Breaking the Spell: Religion as a Natural Phenomenon Breaking the Spell discussion

Open minds lead to peace?

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Tucker Daniel Dennett says that beliefs should not be immune from rational critique simply because they fall under the category of "religion." We should critically examine religious beliefs--our own, and those of others--and hold them up to logical standards.

In today's Boston Globe (Feb. 29, 2008, p. A15), Ellen Goodman's column "Shopping for Religion" made a point that is a nice complement to Dennett's. Goodman was responding to the recently released survey from the Pew Forum on Religion and Public Life, which shows that 44 percent of Americans have changed their affiliation from the religion they were born into. Goodman speculated: "When religion was cast in stone, it seems that we were more likely to cast stones. It may be the new pluralism and the framing of religion as a choice that makes us more accepting."

Why would understanding religion as a choice make us more accepting of other people's religions? After all, don't we often disapprove of other people's choices? It may be, more specifically, the understanding of religion as a choice that one makes for certain reasons and continues to make available for rational debate (as in Dennett's ideal world) that makes us more tolerant of each other. Someone who chooses his or her religion for identifiable reasons, and who might well choose a different religion if given a different set of facts and experiences, is someone with whom we can have a dialogue; whereas someone who holds a particular worldview simply due to the circumstances of his or her birth, and who has no interest in expanding or altering that worldview, is someone who is more difficult to talk to peacefully and constructively.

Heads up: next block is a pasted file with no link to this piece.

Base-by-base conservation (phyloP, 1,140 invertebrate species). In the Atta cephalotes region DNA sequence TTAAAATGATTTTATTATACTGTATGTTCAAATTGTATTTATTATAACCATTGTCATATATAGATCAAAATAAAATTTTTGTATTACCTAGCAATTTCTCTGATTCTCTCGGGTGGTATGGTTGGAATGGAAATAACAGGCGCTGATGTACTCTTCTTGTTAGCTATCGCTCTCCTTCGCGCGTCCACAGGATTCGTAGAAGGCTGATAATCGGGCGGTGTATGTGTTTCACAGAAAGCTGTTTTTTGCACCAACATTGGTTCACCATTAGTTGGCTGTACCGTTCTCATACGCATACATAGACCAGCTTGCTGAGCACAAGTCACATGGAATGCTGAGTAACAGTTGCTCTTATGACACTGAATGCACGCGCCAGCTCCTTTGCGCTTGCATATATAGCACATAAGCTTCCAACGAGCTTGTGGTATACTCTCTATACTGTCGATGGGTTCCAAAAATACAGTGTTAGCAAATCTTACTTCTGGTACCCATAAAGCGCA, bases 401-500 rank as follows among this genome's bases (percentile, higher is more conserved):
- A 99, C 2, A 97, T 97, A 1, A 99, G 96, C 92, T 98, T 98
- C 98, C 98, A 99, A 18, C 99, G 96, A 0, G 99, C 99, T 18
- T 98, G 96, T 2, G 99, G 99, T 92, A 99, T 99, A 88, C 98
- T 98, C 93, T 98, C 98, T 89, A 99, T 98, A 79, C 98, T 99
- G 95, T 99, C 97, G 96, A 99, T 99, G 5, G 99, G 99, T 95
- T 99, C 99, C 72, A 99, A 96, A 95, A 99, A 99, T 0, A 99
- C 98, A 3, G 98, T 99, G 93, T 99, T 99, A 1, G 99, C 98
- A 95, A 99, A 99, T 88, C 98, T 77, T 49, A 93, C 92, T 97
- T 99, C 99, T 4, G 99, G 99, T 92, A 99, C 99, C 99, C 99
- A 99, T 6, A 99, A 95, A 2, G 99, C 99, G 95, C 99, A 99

From that perspective, it isn't changing our entire religious affiliations per se that promotes peace, but rather the willingness to change certain religious beliefs if provided with good reasons to do so. Thoughts?

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A thought well thunk, Tucker. As a convert to Judaism, I chose religion for certain reasons, learned more along the way ... but I also don't think, now that I've committed, that I would completely switch. But Judaism may be the oddball: It is religion, nation, and people. Don't believe the Torah's literal experience? (I never did.) Don't worry! You're still a Jew.

Mark I think that it is a nice idea to believe that "certain religious beliefs" being changed could promote peace, but I cannot help but to think of the Hindu religion, where the accepted thought (this is general) is that all mankind worships the same godhead (Brahman), but simply by different means, and its ongoing factions. With that in mind, I do not think that changing certain religious beliefs will promote peace as much as the injection of rational and prolonged understanding of cultures by one another: which brings me to a second point.
I have not found that people will change any religious belief, creed or opinion "if provided with good reasons to do so." Religious thought is not changed with prolonged understanding, rational decision-making or any other intellectual mean. Rather, I think that people change their religious beliefs because they find that 1) they are happier doing so, 2)the change allows them to live their life in a way that their original viewpoint did not.
Finally, I do not think that any religion truly allows for meaningful change, but only variations on the original doctrines, mostly out of social pressure or embarassment.